What’s in My Camera Bag? ( Photo Equipment & Backpacking / Travel Gear )

Welcome to a page fully dedicated to all of the gear I use for photography, backpacking and world travel. Included below is a definitive list of nearly all of it!

I post these kind of lists because I think it’s helpful for others, allowing you to make informed decisions and buy gear that works, without wasting time and money on gear that doesn’t!

All products on this page have my full approval, otherwise I would not be using or promoting them. 

You may also be interested in my Star Photography Camera & Lens Recommendations Page.


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Words of Advice for Buying Gear

I recommend buying the best gear you can afford. Why? Higher quality gear although more expensive performs exponentially better and lasts much longer. In the long run it’s a much better deal to invest to begin with and enjoy your gear for years! I only know this from experimenting with lower quality gear, then upgrading, then upgrading again. This is much more expensive than buying top of the line gear the first time through.


Camera

  • Nikon D800
  • Vello Camera Timer / Remote  – Works great. You really don’t need to spend 160$ on the Nikon Timer, unless you really really want to. These both work just the same in my opinion:)
The Full Moon Lights Las Torres ( The Towers ) in Southern Chile – March 2015

Current Lenses


Past Lenses

I have owned, used and really liked the following lenses. I sold them because I don’t like to own a lot of lenses that I don’t use to often. They are still recommended!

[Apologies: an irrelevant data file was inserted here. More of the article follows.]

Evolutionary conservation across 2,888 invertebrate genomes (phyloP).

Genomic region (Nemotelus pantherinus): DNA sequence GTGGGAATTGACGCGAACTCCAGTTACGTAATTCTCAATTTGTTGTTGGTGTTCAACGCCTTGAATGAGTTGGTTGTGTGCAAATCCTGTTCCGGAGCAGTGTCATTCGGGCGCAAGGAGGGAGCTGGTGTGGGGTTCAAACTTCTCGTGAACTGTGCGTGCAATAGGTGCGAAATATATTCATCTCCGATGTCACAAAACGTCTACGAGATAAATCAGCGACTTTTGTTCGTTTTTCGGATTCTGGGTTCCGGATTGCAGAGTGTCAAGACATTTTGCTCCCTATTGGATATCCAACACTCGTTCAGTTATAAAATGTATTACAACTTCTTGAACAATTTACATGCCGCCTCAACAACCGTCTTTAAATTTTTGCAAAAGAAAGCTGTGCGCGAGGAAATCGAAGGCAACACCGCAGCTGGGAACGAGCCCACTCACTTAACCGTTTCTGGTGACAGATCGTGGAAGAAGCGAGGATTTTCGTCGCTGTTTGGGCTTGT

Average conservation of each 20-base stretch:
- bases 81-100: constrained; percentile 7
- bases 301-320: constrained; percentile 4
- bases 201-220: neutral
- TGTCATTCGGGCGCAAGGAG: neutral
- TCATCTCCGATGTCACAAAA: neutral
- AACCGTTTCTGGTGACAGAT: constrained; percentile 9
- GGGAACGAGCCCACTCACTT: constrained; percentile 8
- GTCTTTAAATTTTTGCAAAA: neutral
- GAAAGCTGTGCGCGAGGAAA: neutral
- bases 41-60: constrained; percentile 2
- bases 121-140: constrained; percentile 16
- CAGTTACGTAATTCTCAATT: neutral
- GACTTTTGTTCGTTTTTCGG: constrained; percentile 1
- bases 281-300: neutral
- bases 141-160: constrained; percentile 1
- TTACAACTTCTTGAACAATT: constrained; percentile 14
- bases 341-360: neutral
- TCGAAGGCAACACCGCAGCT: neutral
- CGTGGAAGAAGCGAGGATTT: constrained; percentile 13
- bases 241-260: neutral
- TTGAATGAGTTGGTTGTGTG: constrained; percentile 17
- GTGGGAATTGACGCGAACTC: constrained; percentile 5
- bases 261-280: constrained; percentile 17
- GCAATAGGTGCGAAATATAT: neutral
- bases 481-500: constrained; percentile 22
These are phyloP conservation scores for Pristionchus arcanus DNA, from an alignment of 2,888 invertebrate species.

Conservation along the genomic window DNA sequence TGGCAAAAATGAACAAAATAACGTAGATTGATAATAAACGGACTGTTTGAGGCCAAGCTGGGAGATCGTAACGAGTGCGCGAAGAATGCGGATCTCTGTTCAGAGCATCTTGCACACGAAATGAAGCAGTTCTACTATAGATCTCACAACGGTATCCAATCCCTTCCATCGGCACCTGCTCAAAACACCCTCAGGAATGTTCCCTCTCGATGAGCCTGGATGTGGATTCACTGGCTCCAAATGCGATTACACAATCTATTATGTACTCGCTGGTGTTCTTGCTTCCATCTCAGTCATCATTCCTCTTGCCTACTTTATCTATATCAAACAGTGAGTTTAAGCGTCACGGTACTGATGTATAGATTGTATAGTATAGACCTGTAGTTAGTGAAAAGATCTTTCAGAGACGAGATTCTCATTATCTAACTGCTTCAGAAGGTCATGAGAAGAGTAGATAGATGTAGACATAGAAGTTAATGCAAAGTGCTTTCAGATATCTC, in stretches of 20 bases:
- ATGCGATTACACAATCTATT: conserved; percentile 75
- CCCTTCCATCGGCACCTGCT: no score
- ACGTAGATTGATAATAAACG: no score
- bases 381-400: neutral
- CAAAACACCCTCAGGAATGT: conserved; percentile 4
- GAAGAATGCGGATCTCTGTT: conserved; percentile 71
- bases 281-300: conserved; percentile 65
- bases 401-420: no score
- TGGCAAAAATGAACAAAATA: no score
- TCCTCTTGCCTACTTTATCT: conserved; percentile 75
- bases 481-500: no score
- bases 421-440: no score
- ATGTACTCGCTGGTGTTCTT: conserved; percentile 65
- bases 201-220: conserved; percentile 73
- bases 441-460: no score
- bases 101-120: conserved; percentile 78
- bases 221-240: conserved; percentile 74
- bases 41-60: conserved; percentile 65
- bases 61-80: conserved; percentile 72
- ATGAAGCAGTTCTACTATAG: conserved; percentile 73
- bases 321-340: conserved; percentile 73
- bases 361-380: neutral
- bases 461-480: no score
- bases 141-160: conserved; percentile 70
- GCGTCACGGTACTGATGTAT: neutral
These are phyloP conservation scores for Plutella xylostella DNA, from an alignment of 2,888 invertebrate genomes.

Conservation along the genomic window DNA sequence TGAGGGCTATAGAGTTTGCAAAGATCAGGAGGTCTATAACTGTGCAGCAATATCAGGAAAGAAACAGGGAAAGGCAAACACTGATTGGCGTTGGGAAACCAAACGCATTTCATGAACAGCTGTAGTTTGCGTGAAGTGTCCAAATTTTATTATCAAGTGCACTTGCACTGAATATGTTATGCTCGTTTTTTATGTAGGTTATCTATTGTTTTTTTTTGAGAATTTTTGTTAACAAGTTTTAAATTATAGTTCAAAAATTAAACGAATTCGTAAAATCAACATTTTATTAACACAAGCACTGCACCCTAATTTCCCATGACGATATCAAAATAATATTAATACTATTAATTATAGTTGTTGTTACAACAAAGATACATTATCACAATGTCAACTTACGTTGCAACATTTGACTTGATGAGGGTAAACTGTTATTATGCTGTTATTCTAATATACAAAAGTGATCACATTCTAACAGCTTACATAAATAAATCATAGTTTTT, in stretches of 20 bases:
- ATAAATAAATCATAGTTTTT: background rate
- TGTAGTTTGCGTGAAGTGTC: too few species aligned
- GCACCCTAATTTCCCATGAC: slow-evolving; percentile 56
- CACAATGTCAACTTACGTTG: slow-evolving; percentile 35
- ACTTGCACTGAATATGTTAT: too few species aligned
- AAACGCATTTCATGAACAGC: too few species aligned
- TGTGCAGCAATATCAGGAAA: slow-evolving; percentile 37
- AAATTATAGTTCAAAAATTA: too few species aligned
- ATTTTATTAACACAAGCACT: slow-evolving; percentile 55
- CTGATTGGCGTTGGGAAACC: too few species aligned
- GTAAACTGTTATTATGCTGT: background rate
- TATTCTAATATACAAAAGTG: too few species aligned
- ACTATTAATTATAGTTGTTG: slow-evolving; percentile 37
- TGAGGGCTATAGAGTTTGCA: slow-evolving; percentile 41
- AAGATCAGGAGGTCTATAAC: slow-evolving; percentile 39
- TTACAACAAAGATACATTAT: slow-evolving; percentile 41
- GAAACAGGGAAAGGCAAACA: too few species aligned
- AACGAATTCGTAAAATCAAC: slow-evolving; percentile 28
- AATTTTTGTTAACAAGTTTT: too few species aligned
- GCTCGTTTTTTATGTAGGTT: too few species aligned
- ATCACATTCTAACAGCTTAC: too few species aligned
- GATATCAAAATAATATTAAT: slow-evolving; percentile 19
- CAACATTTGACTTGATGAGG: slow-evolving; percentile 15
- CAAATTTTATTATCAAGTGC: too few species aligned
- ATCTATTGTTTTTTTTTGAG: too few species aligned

Backpacking in Parque Nacional Los Glaciares, Patagonia, Argentina

Filters

The following set of “Best Filters” I highly recommend. I’ve also tried the Formatt Hitech filters and holder for the Nikkor 14-24mm lens and they were not up to par with the WonderPana Sytem. Both of these systems were tested in the field for a few months. WonderPana is top notch stuff & easy to pack for hiking & camping, as well as much higher quality.

The Best Filters ( In My Opinion )

Other Filters I Own, but Don’t Use Anymore

These filters are not bad, it’s just really hard to use them and they don’t compare in quality to the system noted above. They are also plastic where the WonderPana System I noted above is all metal. The last thing I didn’t like is that they cost double the price of the WonderPana system and did not offer a Circular Polarizer Option.


Additional Camera Gear

Shooting the Northern Lights in Alaska @ -20C

Camera Backpacks

I carry my Lowepro on any trip in which I won’t be backpacking or camping and it’s a fantastic bag that I have really beat up over the past 2 years. It still holds up really well & I have no complaints. For all of my multiday backpacking and camping trips I use the Deuter Aircontact Pro.


Tripod, Ballhead & L-Bracket

Backpacking Under the Super Moon Light in the North Cascades of Washington State – August 2014

Backpacking / Trekking / Exploration Gear

The following section includes SOME OF the gear I use for backpacking / trekking & world travel. I provide an in-depth tutorial for members of Dave Morrow Photography – All Access including the exact setup ( gear included ) I use for backpacking trips of any length / season. Click here to join Dave Morrow Photography – All Access for Free!